Gas pricing policy in India has to be fixed and the 2014 formula has to be done away with, opined Vivek Rae, Chairman of Hindustan Oil Exploration Company (HOEC) on Saturday. Rae said the current formula is “myopic” and does not incentivise gas producers. In India, gas penetration is 6 per cent as against a global average of 23 per cent. The pitch is to improve this number to 15 per cent over the next few years.
India’s gas price is determined at an average price of LNG imports into India and benchmark global gas rates. “The gas pricing policy in India is myopic. We are simply underpricing a scare resource. At current prices, you are penalising the producer and somehow the consumer trumps the producer,” Rae, a former oil secretary said during a discussion on a book, “Unfilled Barrels: India’s Oil Story”, authored by Richa Mishra.
“This is a crazy formula. We are benchmarking our resource price based on the price in countries where the resource is not scarce,” he explained.
India’s policy-makers need to get the pricing right, while predatory taxation needs to be done away with. Similarly, there is a need to clean up the taxation structures while policy stability needs to be brought in.
Speaking on the occasion, Raghuvir Srinivasan, Editor, BusinessLine, said, despite all the reforms in the sector, the “downstream segment is a bit of a mess”. While sector regulators in telecom and elsewhere have been successful, this has not been the case with regards to petrol.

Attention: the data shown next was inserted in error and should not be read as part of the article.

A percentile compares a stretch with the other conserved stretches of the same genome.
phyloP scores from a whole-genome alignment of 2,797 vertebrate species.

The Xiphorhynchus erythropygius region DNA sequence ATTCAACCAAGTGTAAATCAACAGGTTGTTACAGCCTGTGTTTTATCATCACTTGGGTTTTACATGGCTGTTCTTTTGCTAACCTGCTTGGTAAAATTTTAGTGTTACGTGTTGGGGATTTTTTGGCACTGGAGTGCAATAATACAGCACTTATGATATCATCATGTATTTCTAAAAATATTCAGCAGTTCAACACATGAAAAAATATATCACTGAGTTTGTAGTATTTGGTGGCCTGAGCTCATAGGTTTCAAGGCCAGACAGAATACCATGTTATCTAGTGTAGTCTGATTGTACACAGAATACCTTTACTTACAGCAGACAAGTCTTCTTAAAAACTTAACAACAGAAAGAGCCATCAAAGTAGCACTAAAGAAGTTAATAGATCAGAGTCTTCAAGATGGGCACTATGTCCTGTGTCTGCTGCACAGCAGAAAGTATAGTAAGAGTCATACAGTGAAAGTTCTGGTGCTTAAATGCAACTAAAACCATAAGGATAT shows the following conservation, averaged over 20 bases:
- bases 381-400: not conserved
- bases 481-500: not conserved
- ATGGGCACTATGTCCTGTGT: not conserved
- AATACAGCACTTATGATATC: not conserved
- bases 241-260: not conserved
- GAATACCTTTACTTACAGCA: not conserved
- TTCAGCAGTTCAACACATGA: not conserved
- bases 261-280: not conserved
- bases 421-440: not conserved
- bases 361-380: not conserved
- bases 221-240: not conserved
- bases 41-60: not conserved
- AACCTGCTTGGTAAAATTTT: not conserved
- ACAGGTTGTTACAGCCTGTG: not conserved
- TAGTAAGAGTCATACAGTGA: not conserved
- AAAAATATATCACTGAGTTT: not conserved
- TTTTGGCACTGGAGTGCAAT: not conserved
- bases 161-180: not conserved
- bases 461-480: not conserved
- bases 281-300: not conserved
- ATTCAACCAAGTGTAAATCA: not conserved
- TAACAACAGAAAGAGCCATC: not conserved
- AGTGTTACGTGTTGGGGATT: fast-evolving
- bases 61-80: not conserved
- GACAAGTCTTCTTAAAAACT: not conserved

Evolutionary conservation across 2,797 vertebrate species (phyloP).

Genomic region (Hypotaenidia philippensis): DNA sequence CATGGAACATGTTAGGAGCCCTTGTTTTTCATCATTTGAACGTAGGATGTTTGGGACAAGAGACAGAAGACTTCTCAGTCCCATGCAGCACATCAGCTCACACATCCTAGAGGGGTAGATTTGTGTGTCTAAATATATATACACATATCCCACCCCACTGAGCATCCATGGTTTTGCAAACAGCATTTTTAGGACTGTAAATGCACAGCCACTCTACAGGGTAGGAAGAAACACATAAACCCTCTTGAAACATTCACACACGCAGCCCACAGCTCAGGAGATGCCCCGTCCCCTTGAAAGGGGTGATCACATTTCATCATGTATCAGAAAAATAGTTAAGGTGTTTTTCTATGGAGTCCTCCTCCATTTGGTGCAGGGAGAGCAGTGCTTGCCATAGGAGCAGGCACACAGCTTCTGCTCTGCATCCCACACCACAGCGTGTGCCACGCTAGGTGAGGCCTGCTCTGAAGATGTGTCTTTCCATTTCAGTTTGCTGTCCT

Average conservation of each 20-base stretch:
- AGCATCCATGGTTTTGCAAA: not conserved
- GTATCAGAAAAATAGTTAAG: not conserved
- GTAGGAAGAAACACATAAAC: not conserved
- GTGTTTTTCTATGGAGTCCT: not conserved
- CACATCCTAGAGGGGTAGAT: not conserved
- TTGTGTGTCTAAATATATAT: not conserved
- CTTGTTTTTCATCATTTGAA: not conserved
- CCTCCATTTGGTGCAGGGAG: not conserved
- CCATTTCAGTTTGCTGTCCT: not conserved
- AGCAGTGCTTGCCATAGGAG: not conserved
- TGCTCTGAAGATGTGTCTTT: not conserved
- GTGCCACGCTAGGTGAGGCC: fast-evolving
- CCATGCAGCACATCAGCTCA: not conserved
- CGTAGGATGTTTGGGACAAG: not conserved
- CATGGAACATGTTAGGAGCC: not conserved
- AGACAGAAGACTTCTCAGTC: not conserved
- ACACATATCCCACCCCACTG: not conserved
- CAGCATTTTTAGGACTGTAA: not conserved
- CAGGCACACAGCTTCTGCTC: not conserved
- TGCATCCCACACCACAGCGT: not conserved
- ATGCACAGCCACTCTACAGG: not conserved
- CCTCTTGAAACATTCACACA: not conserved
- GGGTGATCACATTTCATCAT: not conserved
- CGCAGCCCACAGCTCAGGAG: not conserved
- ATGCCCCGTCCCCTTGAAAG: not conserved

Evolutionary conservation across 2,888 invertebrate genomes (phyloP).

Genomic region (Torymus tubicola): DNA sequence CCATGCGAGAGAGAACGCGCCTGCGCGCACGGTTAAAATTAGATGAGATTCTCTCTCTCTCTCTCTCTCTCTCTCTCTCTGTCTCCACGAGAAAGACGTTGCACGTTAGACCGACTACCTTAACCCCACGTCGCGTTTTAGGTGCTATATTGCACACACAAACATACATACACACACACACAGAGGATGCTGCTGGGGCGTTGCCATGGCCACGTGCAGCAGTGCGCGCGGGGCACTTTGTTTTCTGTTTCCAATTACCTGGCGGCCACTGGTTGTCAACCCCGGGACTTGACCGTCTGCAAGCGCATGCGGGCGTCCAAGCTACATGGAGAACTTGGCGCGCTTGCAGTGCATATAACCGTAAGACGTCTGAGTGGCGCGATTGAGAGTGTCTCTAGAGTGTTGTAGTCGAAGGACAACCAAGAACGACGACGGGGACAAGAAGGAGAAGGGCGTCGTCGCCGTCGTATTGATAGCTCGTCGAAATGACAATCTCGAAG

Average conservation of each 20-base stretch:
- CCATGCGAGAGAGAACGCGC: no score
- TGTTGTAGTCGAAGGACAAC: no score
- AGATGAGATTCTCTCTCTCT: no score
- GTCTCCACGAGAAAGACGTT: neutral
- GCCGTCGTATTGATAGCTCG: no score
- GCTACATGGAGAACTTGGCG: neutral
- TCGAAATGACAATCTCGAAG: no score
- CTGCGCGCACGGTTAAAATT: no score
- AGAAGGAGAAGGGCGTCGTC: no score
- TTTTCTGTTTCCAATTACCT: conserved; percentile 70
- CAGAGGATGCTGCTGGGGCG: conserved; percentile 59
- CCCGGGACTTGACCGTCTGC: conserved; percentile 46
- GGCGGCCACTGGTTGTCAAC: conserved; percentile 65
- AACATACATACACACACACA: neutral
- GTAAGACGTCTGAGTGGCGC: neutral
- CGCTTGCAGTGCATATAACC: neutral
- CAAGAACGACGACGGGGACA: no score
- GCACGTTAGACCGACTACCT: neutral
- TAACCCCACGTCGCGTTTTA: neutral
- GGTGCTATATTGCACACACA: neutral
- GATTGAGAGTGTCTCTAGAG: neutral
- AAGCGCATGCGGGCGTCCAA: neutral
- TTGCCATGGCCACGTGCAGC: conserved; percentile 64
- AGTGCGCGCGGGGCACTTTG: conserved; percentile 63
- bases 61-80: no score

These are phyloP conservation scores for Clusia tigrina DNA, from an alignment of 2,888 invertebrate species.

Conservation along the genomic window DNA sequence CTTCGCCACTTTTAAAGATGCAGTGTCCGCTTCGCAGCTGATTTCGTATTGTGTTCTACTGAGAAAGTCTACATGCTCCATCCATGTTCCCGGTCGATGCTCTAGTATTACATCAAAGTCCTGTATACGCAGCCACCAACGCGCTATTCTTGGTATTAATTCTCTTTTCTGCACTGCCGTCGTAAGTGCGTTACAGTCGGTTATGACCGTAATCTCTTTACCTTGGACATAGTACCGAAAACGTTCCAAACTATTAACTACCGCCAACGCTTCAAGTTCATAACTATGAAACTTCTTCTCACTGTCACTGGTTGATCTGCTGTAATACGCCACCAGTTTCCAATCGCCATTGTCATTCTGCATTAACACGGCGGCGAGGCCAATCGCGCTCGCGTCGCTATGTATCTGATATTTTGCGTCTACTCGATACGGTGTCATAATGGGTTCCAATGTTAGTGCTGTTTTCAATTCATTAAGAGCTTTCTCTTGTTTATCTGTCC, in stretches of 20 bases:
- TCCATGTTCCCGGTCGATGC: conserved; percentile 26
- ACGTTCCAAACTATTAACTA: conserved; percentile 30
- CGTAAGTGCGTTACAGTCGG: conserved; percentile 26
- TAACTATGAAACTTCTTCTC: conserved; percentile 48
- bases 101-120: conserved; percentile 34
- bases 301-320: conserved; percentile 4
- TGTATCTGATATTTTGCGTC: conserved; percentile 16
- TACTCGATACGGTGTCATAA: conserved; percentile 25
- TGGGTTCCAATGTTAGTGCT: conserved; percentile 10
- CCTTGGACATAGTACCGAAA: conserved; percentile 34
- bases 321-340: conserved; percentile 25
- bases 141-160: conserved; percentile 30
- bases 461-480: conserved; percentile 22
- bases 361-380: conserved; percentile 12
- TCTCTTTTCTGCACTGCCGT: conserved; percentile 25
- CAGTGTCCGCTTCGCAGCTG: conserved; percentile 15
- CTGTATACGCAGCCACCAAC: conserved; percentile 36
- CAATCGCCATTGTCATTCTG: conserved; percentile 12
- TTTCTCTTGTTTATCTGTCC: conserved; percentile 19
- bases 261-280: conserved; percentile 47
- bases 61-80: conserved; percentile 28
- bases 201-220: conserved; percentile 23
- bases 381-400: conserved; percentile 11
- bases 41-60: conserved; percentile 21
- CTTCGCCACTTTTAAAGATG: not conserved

However, on the positive side, Indian companies have created “world class assets on the ground” including refineries and this “despite the shackles on them”.
“We have created assets that can supply to over one billion people without any disruption. There is no State or city that has seen a fuel crises or run out of fuel in recent times,” he said.
‘A weaponised resource’
According to Srinivasan, oil reserves continue to be in the domain of oligarchs and big corporates. The current geo-political happenings show that “the natural resource has been weaponised”.
“Russia is threatening to cut gas supplies and the western world is responding in kind too. And in the middle of this, there are countries like India – who have no stake – who are paying the price,” he said.
Explaining some of the dynamics, Sunjoy Joshi, Chairman, Observer Research Foundation, said the upstream segment is a high risk segment and is also about probabilities.
“So if you see, Venezuala and not Saudi Arabia has the highest oil reserves. So upstream segment is all about probabilities and it remains a high risk one,” he said.